Rodolfo Severino
Tribute to Asean diplomat
FILIPINO WORLDVIEW - Roberto R. Romulo (The Philippine Star) - January 24, 2020 - 12:00am

I was pleased to receive tributes on Rodolfo Severino from four individuals: Ambassador Ong Ken Yong of Singapore our Ambassador Carlos Sorreta in Moscow, a close advisor to Rod in the ‘90s Johanna Son, a Filipina editor/manager of “Reporting ASEAN” in Bangkok and Ms. Moe Thuzar, an ISEAS fellow.

By Ong Ken Yong

Rodolfo Severino was an exemplary Filipino diplomat, an excellent teacher to all who sought his counsel and an extraordinary champion of ASEAN. He served as the 10th secretary-general of ASEAN from 1998 to 2002. I was his immediate successor. He had worked on ASEAN affairs for decades in the Philippine government service before assuming that apex job in the only regional organization for the Southeast Asia nations.

Rod continued his passionate work for ASEAN after he completed his term as secretary-general. He published several significant books and essays which contributed to better understanding and public awareness of ASEAN, not only in the region but globally. His knowledge of the beginning, functioning and ideals of ASEAN is unmatched to this day.

Mr. Goh Chok Tong, the prime minister of Singapore during the time Rod was the secretary-general of ASEAN said, “Rod was a fair man who tried to keep ASEAN going in spite of the ‘tom-yam effect’ of the 1997-1998 Asian financial crisis. . . He was a professional who worked quietly, effectively and without flamboyance.”

For Rod, ASEAN is a family. There will always be differences as family members see and do things in a variety of ways. No two individuals are the same or think alike on everything. Yet, the family sticks and stays together. To Rod, this is the inherent strength of ASEAN and the grouping will manage its challenges through regional solidarity and sharing of the burden of co-existence in a diverse and ever-changing environment.  The key is to engage all those who matter and share the responsibility of bridging the gaps of disconnect and ignorance of the broader interests of the community.

Rod had talked up what ASEAN and its member nations can do for peace and prosperity, for the progress of their peoples, and for the fulfillment of our human responsibility. His message is always that we have the potential to do better for ourselves and we must strive to achieve that.

Let us do what we can to continue Rod’s vision and mission for ASEAN.

By Carlos Sorreta

ASEAN integration would have been seriously delayed if he hadn’t worked on normalizing relations with Malaysia and orchestrated FVR’s historic visit. 

He also played a key role in redefining our post-bases relations with the US and thereby help shape regional attitudes and perspectives on the role of the US in the region.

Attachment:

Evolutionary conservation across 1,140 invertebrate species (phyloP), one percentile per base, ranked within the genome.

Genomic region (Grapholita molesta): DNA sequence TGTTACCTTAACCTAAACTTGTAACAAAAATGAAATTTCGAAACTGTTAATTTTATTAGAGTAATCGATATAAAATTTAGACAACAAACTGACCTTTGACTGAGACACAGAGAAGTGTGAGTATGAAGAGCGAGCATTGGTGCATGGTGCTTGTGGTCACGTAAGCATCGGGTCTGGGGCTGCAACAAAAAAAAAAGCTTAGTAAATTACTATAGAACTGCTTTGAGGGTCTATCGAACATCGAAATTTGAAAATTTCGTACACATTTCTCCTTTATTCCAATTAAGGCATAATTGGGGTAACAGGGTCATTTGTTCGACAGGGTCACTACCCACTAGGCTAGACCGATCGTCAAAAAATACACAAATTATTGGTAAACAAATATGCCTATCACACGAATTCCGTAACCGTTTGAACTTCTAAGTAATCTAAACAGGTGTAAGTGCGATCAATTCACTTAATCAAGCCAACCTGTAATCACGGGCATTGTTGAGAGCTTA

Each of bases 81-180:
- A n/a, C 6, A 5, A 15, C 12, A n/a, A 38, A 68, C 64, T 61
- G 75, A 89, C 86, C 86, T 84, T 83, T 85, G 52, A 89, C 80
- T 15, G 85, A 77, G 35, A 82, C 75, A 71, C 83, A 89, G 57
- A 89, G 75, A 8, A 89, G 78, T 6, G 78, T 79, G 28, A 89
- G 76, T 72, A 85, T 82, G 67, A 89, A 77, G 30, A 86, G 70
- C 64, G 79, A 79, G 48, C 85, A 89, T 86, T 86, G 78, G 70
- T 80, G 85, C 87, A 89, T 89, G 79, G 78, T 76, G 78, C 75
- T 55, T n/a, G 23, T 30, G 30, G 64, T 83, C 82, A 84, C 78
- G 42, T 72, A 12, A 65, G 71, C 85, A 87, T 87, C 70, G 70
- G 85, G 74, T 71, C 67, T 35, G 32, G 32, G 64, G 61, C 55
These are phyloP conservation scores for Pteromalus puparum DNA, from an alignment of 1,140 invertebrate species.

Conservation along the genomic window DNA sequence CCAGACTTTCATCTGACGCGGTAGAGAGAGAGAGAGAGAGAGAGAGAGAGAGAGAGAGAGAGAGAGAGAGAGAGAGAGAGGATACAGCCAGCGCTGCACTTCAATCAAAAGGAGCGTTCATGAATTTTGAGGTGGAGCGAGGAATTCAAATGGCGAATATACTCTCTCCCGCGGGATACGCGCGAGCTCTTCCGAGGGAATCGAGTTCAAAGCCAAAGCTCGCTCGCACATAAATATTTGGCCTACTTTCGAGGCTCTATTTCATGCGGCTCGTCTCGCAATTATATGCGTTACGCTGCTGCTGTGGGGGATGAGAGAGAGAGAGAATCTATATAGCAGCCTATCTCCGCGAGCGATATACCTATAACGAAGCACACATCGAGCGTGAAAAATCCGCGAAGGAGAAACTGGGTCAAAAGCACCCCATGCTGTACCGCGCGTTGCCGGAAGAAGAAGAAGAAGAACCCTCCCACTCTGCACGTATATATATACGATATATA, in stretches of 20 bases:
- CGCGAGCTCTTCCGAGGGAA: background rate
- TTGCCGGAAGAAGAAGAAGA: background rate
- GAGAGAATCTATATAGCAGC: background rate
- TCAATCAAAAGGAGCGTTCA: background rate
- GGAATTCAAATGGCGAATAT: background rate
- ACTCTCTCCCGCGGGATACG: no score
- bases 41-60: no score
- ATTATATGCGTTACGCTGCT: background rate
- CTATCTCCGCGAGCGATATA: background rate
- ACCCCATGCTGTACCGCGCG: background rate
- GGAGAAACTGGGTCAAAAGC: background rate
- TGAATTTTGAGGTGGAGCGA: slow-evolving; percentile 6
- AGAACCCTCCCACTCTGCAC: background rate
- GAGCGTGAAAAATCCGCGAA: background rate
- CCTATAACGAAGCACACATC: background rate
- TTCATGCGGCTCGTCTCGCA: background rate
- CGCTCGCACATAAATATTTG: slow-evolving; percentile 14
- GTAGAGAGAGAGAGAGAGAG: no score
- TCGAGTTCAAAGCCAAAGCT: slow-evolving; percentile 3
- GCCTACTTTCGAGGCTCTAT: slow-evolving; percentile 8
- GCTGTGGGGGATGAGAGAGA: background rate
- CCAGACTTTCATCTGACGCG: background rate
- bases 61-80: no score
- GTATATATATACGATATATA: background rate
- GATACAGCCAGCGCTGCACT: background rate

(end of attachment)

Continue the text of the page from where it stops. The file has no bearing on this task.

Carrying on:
He also started the dialogue within ASEAN on the need to deal with an emerging China as one.

He also pushed for a more strategic approach to our territorial disputes leading to a national maritime policy.  He headed the first ever boundary talks which led to the conclusion of a boundary settlement with Indonesia. We probably owe greater public consciousness of our maritime domain to him.

By Johanna Son

He was a rare mix of two species –a consummate, intellectual diplomat who was also a journalist. Those two trades are usually at odds with each other, but he was both of them.

During the years he was the Philippines’ foreign undersecretary or even as ASEAN secretary-general, it was common for veterans of ASEAN coverage to at some point say ‘Punta tayo kay Rod’ (Let’s go to Rod). When we found him, journalists from other ASEAN countries would be there too. We Filipino journalists used to lament that it was ‘unfair’ how all other ASEAN journalists could have access to Mr. Severino (because he spoke in English), while we did not because other diplomats spoke to their journalists – and did not need to go behind closed doors – because they did so in Thai, Malay, or Bahasa Indonesia. ‘All of ASEAN’ could talk to the person who was probably the most sought-after Filipino diplomat, unbeaten to this date.

In retrospect, that said a lot about a diplomat of integrity and skill who was a truly ASEAN citizen.

By Moe Thuzar

At the Institute of Southeast Asian Studies (ISEAS) in Singapore, Mr. Severino put his retirement years to active use, and wrote several books. Building on his years spent on both sides of the table of ASEAN discussions, he wrote “Southeast Asia in Search of an ASEAN Community” which has been hailed as “a must-read for journalists, policy-makers, political scientists and others who need an insiders’ view on how ASEAN operates”.. 

For ASEAN’s 40th anniversary commemoration in 2007, Mr. Severino accepted his successor’s request to explain 40 important facts about ASEAN to younger audiences.  The result was the “Know Your ASEAN” booklet which has been translated into several ASEAN languages, and even Korean.

In 2011, he also contributed to the Philippine policy community’s thinking and discussions on the country’s territorial and maritime boundaries, with his book “Where in the World is the Philippines”.

The spirit of regional cooperation in the 21st century owes much to the quiet and unassuming efforts of one man, who, in his own words, committed to “project an image, an idea of ASEAN that tends to correct the pendulum swings of perceptions.”

ASEAN RODOLFO SEVERINO
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